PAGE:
Include as much of the following information as available when citing Web sites:
- Italicize the name of the Web page. The name of the overall Web site is not needed.
- Capitalize only the first word of the page's title, subtitle, and proper nouns.
- Do not place a period after the page's URL to end the citation. This will corrupt the URL address.
- Try to keep the URL on one line. If it must continue onto another line, be sure to break the URL before a forward slash (/).
Follow this Format:
Author, A.A., & Author, B.B. OR Name of Group. (Date). Title of Work. Website Name. URL
Martin Lillie, C.M. (2016, December 29). Be kind to yourself: How self-compassion can improve your resiliency. Mayo Clinic.
Web Page, No Stated Author
An Author may be
If an author cannot be easily established on a website you should try to determine the author from context. For example, an annual report from an organization generally will not have a listed author but in this context the organization is considered the author. In the same way if a page from an organization's website or government website is lacking a stated author then you can consider that organization or department to be the author.
British Museum (2009). Africa: arts and cultures. Retrieved from http://www.britishmuseum.org/explore/world_cultures/africa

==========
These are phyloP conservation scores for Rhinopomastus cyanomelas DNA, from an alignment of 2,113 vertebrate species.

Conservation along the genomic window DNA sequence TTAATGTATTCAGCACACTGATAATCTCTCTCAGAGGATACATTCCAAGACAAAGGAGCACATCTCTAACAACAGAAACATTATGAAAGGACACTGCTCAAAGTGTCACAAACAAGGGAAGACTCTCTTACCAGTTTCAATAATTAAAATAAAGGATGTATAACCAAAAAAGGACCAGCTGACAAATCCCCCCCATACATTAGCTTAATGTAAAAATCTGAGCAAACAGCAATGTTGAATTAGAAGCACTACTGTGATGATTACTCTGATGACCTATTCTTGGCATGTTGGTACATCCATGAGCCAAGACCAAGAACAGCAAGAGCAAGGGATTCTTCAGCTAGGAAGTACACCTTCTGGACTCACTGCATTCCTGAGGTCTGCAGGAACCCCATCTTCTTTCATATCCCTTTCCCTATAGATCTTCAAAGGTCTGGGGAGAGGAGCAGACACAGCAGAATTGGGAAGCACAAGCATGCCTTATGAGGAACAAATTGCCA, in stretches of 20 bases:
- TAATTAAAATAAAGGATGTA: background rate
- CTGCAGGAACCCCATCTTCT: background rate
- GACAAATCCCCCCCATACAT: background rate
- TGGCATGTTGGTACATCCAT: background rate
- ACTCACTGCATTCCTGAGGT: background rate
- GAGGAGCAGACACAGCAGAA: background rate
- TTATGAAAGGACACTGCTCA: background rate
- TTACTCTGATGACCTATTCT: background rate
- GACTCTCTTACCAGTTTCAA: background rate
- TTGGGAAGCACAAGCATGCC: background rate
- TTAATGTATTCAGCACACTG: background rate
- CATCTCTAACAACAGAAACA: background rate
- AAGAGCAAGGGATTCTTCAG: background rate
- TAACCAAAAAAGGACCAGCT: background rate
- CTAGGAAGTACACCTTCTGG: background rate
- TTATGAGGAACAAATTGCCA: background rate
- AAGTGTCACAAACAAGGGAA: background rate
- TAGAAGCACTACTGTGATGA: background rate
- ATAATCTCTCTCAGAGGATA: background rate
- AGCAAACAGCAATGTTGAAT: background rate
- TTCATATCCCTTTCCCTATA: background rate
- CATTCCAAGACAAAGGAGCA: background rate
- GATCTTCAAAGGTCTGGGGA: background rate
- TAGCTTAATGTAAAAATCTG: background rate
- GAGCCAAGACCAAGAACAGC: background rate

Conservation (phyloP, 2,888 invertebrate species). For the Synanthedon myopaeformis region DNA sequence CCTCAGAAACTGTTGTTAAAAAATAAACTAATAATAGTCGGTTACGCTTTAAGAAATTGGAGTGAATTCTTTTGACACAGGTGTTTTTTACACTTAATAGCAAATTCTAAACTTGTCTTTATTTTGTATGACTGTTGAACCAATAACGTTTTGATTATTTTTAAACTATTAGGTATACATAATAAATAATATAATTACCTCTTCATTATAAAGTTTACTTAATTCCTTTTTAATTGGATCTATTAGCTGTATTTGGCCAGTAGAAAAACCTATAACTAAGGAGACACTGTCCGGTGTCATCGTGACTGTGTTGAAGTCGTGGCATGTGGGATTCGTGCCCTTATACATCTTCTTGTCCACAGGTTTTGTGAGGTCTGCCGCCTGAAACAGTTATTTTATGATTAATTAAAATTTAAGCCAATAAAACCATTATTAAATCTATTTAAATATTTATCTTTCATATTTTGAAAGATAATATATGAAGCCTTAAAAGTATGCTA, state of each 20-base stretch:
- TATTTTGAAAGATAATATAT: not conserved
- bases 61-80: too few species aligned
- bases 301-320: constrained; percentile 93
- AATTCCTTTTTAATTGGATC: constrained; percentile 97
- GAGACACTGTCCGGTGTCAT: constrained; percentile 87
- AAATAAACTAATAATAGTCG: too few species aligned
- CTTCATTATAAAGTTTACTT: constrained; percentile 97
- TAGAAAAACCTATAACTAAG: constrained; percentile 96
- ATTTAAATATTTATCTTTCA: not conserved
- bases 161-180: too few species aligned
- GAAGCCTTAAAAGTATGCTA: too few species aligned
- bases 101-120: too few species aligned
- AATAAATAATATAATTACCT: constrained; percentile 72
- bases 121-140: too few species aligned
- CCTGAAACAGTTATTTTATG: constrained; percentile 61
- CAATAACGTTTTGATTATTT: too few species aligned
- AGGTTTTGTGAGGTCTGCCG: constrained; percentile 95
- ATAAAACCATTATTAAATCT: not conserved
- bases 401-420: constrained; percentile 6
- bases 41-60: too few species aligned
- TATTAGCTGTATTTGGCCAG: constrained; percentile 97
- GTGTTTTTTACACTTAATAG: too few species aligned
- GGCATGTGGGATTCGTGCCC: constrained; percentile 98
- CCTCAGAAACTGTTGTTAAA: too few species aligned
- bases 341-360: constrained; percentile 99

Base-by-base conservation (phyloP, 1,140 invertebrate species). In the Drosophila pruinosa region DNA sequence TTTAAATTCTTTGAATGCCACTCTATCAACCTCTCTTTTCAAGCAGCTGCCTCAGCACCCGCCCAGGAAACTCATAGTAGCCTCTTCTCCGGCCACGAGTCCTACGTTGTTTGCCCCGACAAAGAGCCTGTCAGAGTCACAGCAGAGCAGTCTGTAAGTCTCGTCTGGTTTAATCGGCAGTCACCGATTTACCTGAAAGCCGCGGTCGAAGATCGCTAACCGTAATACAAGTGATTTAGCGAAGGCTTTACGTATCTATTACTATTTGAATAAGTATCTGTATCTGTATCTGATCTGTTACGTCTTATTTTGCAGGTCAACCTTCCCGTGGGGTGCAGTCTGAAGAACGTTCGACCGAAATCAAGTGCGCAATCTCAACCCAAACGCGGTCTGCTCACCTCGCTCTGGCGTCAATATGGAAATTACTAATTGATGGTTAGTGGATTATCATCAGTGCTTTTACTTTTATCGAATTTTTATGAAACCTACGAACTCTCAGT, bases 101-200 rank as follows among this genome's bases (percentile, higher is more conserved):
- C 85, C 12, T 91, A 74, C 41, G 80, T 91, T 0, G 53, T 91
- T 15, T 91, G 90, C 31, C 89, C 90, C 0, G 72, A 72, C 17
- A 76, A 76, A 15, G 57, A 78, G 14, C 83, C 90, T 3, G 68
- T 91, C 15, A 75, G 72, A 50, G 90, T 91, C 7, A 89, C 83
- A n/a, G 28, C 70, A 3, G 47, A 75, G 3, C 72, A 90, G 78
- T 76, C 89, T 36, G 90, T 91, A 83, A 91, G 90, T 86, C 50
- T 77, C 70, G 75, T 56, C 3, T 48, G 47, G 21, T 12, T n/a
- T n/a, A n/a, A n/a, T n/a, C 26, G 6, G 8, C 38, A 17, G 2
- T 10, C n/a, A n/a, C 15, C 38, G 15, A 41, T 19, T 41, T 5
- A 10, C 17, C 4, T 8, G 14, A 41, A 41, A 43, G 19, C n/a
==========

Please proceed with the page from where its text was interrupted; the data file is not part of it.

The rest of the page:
Note: If the name of the group or organization is the same as the website name then the website name portion of the citation can be omitted.
Web Page, No Date
If the web page has no date of publication or no date updated, use the notation "n.d."
Boddy, J., Neumann, T., Jennings,S., Morrow, V., Alderson, P., Rees, R., & Gibson, W. (n.d.). Ethics principles. The Research Ethics Guidebook:
A Resource for Social Scientists. http://www.ethicsguidebook.ac.uk/EthicsPrinciples
If the author's full name cannot be found, it is acceptable to use the blogger's screen name.
Klymkowsky, M. (2018, September 15). Can we talk scientifically about free will? Sci-Ed. https://blogs.plos.org/scied/
Webpage on a website with a retrieval date.
Some websites are designed to be updated over time in these cases you should include a retrieval date to be sure that your reader knows when you accessed the information.
U.S. Census Bureau. (n.d.) U.S. and the world population clock. U.S. Department of Commerce. Retrieved July 3, 2019, from
No personal communication is included in your reference list; instead, parenthetically cite the communicator's name, the phrase 'personal communication,' and the date of the communication in your main text only. See in-text citation page for examples.